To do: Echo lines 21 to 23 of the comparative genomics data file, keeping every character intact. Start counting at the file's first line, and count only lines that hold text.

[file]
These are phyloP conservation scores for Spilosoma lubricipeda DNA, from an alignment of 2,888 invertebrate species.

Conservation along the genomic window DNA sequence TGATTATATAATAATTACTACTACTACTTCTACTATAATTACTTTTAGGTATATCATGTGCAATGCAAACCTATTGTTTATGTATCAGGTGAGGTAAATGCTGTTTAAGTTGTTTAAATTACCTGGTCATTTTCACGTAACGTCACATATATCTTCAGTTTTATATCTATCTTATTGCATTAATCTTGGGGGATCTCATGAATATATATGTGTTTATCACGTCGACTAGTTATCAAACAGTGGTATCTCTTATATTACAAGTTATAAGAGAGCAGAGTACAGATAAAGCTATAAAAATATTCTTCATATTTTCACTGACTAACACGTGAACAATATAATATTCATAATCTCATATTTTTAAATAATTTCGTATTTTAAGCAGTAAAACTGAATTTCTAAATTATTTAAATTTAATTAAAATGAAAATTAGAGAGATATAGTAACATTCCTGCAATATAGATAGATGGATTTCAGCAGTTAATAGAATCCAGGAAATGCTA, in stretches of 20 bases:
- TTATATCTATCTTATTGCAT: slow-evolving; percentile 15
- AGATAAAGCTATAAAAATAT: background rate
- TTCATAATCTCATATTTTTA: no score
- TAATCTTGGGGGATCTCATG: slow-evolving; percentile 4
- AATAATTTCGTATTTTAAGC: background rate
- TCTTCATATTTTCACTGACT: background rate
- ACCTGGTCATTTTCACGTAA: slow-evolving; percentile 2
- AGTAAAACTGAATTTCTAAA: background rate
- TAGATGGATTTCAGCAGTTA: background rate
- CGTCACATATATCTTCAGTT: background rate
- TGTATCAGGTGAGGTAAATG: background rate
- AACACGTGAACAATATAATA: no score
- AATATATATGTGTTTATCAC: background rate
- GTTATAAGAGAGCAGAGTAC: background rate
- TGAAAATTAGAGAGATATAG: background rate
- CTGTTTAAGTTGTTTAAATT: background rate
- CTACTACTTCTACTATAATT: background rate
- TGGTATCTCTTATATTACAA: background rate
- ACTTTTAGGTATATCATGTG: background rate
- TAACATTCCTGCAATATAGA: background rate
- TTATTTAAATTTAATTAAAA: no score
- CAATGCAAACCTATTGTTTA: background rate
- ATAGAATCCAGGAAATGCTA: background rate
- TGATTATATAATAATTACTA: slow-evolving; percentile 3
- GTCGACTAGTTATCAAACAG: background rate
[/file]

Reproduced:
- ACTTTTAGGTATATCATGTG: background rate
- TAACATTCCTGCAATATAGA: background rate
- TTATTTAAATTTAATTAAAA: no score